[Of course, this theory is rebutted by the discovery of an actual room in the Hill Cumorah that matches the description, but let's set that aside to consider the reasoning here. Brigham and the others spoke of a room. Mormon says he deposited all the records, a point Oliver verified in Letter VII. Because these accounts contradict the two-Cumorahs and Mesoamerican theories, our LDS scholars and educators seize upon Brigham's use of the term "cave" and insist it must refer to a "natural cave," even though the term applies to both natural and artificial (man-made) caves. Then they claim Oliver, Don Carlos, and the others who personally knew about the repository, as well as Brigham Young who heard about it, must have been relating some sort of mass "vision" or, even better, "a divine transportation to another locale." And this happened not only once, with multiple people, but multiple times. And this happened after the angel told Joseph to "carry [the plates] back to the hill Cumorah." One of many obvious questions is, why did Joseph, Oliver, Don Carlos, Hyrum and others have to be teleported to Mexico? Why didn't the angel just teleport the plates? For that matter, why did the angel tell Joseph to carry the plates "back to the hill Cumorah" if Joseph was going to enjoy "divine transportation" to Mexico?
This is one of the prime examples of the absurd arguments that have to be concocted by our Mesomania scholars and educators to perpetuate their theories. In my view, this is just as bad as their basic premise that Joseph and Oliver were ignorant speculators who misled the Church about Cumorah; i.e., now our scholars and educators want people to disbelieve Brigham Young as well.] 
John Tvedtnes supports this view:
The story of the cave full of plates inside the Hill Cumorah in New York is often given as evidence that it is, indeed, the hill where Mormon hid the plates. Yorgason quotes one version of the story from Brigham Young and alludes to six others collected by Paul T. Smith. Unfortunately, none of the accounts is firsthand.
[Seriously? Brigham Young prefaced his comments by explaining that Oliver didn't speak about these things in public. With good reason, it turns out, as David Whitmer explained. Of course, the implication from brother Tvendtnes and FairMormon here is that Brigham is not to be trusted; he's merely repeating hearsay. Our LDS scholars and educators who promote this line of reasoning never mention that Letter VII is as first hand as it gets. Oliver is writing for himself and for Joseph Smith as two people who had actually been in the depository.]
The New York Hill Cumorah is a moraine laid down anciently by a glacier in motion. It is comprised of gravel and earth. Geologically, it is impossible for the hill to have a cave,
[Here, he insists it had to be a natural cave, not a man-made cave, which is not required by the term itself, or the text. And, of course, he never mentions Letter VII. Long-time readers of my blogs know a man-made cave (or room) can be built in the Hill Cumorah.]
and all those who have gone in search of the cave have come back empty-handed.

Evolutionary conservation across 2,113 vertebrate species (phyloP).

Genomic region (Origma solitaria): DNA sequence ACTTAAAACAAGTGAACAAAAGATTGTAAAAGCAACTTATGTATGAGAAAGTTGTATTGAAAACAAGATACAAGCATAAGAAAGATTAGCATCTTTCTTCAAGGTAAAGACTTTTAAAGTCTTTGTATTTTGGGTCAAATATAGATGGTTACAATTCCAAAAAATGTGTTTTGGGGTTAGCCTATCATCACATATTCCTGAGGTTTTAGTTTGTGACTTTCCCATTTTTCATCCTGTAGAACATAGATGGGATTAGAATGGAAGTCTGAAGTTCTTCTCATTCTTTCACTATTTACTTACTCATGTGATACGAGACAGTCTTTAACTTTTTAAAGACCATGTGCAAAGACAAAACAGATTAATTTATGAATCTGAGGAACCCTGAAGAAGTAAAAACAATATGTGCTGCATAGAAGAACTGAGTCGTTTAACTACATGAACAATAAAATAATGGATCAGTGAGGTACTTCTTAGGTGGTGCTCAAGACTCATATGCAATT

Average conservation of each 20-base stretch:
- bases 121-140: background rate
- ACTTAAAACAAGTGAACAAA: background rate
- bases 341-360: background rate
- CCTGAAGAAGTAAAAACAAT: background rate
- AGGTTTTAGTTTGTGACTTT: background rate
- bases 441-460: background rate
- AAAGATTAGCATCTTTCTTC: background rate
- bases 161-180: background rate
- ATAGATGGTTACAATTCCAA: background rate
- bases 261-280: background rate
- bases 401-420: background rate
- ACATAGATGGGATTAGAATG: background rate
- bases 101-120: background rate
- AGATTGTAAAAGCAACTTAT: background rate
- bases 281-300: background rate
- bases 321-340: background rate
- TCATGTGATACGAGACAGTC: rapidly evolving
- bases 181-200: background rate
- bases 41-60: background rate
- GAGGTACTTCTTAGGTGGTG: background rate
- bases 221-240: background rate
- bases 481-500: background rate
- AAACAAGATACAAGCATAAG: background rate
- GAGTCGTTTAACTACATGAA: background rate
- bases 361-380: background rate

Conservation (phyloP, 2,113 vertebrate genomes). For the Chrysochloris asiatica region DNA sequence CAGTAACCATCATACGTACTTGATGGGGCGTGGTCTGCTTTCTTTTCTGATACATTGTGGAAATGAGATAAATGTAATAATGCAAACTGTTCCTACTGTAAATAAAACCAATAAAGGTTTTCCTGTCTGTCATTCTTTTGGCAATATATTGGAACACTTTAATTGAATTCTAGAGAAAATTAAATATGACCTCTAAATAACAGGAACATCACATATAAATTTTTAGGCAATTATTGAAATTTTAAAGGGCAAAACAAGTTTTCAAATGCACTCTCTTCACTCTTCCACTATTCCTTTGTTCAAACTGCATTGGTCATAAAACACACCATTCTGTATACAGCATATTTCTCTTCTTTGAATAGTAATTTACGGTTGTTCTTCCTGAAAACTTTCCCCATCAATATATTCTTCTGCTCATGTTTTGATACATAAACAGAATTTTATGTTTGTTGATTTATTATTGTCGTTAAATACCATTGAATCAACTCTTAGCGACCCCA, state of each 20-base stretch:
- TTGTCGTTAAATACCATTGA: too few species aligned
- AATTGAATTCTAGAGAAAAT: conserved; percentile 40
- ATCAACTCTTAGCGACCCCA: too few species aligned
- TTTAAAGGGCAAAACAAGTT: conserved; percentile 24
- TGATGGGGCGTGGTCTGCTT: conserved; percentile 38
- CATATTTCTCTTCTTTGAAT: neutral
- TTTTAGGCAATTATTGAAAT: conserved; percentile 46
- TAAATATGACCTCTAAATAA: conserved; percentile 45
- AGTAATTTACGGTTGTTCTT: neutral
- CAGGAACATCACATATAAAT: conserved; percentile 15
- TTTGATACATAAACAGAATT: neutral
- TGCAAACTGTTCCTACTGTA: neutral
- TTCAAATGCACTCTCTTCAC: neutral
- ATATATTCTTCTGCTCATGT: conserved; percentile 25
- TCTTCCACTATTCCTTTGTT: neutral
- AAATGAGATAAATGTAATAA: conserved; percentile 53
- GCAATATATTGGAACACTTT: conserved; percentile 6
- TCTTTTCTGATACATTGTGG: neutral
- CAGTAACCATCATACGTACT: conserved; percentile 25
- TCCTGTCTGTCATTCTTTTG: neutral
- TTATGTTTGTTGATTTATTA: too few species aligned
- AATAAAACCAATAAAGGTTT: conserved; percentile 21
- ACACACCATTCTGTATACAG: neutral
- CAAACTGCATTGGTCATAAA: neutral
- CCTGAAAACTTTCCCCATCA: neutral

[Hmm. It would be useful for the LDS scholars and educators who make this claim to provide a reference, wouldn't it? Who has gone "in search of a cave" in the Hill Cumorah? When? And how can you make such a categorical claim when you don't know who has been there and what they've found?] 
If, therefore, the story attributed to Oliver Cowdery (by others) is true, then the visits to the cave perhaps represent visions, perhaps of some far distant hill, not physical events.[3]
[Again, notice the questioning of Brigham Young and the others who related the account, as well as of Oliver Cowdery. "If" they were telling the truth..." Purely because the New York Cumorah contradicts their two-Cumorahs and Mesoamerican theories, these LDS scholars and educators want you to believe that Joseph, Oliver were ignorant speculators who misled the Church, repeating as actual events some "vision" of "some far distant hill" (presumably in Mexico), and "not physical events." This is exactly the same argument made by anti-Mormons who think everything Joseph and Oliver said did not involve "physical events."]

Given that the angel Moroni had retrieved the plates from Joseph several times previously, it is not unreasonable to assume that he was capable of transporting them to a different location than the hill in New York. As Tvedtnes asks, "If they could truly be moved about, why not from Mexico, for example?"[3]

[This might be my favorite spin of all. I'd like to see documentation for when "Moroni had retrieved the plates from Joseph several times previously." The only two times I'm aware of where after the 116 pages were lost, and before Joseph left Harmony. We don't know it was Moroni to whom Joseph gave them before he left Harmony, although some assume it was. But this was not a magical, "divine" transportation event. They met the messenger along the road to Fayette. He had the plates in his knapsack. He was physically carrying them back to Cumorah. 

I realize the Mesomanics want you to think these plates could be magically transported from Mexico to Palmyra, willy nilly, because they can't otherwise explain these incidents in Church history. But that theory contradicts the text of the Book of Mormon as well as Letter VII and all the other accounts in Church history. If the plates (and other artifacts) were so easily transported, why did Moroni have to build a box of stone and cement and bury them all the way in New York 1400 years before Joseph could get them? 

I'm not going to take the time to show you more examples of the way the Mesomaniacs undermine faith in the founders of the Church, but you will find lots of examples if you look for them.]